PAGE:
Note 9 Pre-order Deals: Free wireless charger and £200 trade-in offers

Note 9 Pre-order Deals: After plenty of anticipation, the covers are finally off Samsung’s flagship new phablet, the Note 9. We’ve rounded up some of the best pre-order options if you want to be one of the first to get your hands on one.

The Note 8 of last year turned out to be one of our favourite smartphones of 2017. In fairness, after the disastrous Note 7 it really had to be good. Now the Note 9 has a lot to live up to but from what we’ve seen this could well be a more than worthy follow-up.

Samsung has announced that the 128GB base model of the Note 9 will have a SIM-free price of £899, whereas the larger 512GB model will have a SIM-free price of £1,099. If forking out that much isn’t feasible, scroll down for some of the pre-order options available on contract. There’s a range of added incentives including free wireless chargers, DEX cables and massive £200 bonus trade-ins if you want rid of an older phone.

Scroll down to the bottom of this page for more information on the Galaxy Note 9, otherwise keep reading for some of the pre-order deals that have been announced so far for this fabulous phablet.

We’ll keep this page updated as more pre-order Note 9 deals are announced.

Note 9 Pre-order Deals

Note 9 Pre-order – Carphone Warehouse

Carphone Warehouse has a range of pre-order options across the network, and you also get a free Samsung Wireless Charging Stand worth £49.99 included for free. What’s more, you can also receive an additional £200 bonus on the trade-in value for select phones including the Note 2 and the Galaxy S7.

Note 9 Pre-order – Virgin Mobile

Virgin Mobile has a great range of options without any upfront cost. There’s even a rare unlimited calls, messages and data tariff. It’s also currently doubling the data on its 20GB package. If you’re willing to opt into a longer 36 month contract you also pay less each month.

Virgin Mobile also has a similar but more inclusive trade-in offer than Carphone Warehouse, where you get £200 guaranteed whenever you trade-in any smartphone towards a Galaxy Note 9. That’s on top of the trade in value of whatever phone you want rid of, too. To find out more about this trade-in offer, visit this page.

24 month contracts:

36 month contracts:

Note 9 Pre-order – Three

Three’s tariffs have a relatively low upfront cost and high data options if you need them, going up to a staggering 100GB for power users. Maybe a good option for anyone looking to play a lot of Fortnite on the move.

Note 9 Pre-order – EE

EE has a trade-in offer that lets you trade-in an old Samsung model to wipe off the upfront cost. This being EE, you also get 24 months of BT Sport Mobile thrown in.

Note 9 Pre-order – Vodafone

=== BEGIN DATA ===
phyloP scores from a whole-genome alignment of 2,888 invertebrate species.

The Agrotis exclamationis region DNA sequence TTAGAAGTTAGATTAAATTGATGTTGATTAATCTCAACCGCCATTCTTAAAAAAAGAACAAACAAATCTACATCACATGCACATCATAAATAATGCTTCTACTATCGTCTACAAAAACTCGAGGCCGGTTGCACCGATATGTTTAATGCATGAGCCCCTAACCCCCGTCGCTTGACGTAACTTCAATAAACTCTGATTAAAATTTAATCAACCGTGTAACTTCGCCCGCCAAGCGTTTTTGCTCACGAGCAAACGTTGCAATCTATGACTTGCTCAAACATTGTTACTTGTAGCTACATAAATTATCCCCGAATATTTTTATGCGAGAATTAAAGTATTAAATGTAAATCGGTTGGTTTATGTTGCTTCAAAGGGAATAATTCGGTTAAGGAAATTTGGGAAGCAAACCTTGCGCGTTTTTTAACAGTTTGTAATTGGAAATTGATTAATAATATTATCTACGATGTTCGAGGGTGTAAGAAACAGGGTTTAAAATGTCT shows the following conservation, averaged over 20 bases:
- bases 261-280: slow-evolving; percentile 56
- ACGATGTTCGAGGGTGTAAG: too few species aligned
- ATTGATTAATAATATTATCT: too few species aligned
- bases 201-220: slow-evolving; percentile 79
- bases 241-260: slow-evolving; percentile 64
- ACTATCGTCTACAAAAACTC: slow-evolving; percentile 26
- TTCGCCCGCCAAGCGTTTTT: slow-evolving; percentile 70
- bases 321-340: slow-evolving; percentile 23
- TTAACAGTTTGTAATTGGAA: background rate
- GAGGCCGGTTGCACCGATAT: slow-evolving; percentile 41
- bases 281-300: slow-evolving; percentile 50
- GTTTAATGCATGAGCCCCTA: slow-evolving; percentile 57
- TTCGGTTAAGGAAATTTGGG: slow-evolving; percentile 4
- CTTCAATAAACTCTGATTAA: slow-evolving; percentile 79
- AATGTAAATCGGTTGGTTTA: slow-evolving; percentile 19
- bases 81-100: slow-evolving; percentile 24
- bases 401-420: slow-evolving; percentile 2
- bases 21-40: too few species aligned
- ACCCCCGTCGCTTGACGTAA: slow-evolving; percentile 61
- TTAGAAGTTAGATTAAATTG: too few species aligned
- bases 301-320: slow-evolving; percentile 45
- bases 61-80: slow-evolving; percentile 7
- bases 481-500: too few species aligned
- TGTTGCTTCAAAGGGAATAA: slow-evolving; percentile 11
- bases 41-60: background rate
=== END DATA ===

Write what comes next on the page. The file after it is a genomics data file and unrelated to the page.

Vodafone has a range of tariffs including some bumped up data options including 20GB instead of 4GB and 50GB instead of 10GB.

The 50GB and 60GB packages also includes Red Entertainment, meaning you also get 24 months of either Amazon Prime Video, Spotify, Now TV or Sky Sports Mobile, which seriously adds to the value.

Note 9 Pre-order – Sky Mobile

Sky has a range of tariffs that include Sky Piggybank. This lets you rollover any unused data each month into your ‘piggybank’. You can then use this whenever you want for the next three years. Right now, Sky Mobile is also starting you off with 10GB of bonus free data in your Sky Piggybank.

Note 9 Pre-order – has a whole range of great value tariffs across both EE and O2 available for pre-order and ready for delivery on August 24th. You also get a free wireless charger and DEX cable included for any pre-orders.

Note 9 Pre-order – has some great middle-of-the-road contracts that give you high-data and no upfront cost but do have a monthly fee that’s a bit higher than some of the cheaper alternatives on this list.

What’s new with the Samsung Galaxy Note 9?

On the surface, the design is more an evolution of the Note 8, rather than revolution, much like the move from the Galaxy S8 to the Galaxy S9. That said, the Note 8 was already a good-looking phone so only small improvements were needed to keep the design feeling fresh.

The bezel around the screen has been made thinner, so the Note 9 is actually a fraction smaller than its predecessor, yet now has a larger 6.4-inch screen. That’s a great size for productivity and entertainment, two of the things that people want if opting for a larger phablet phone. It’s still a quad-HD (1440 x 2960) AMOLED display that supports HDR, too.

Another most welcome change is moving the fingerprint sensor below the camera lens on the rear, making it far less awkward to use. The phone remains as IP68 rated, so will happily survive water to depths of 1 metre for up to 30 minutes.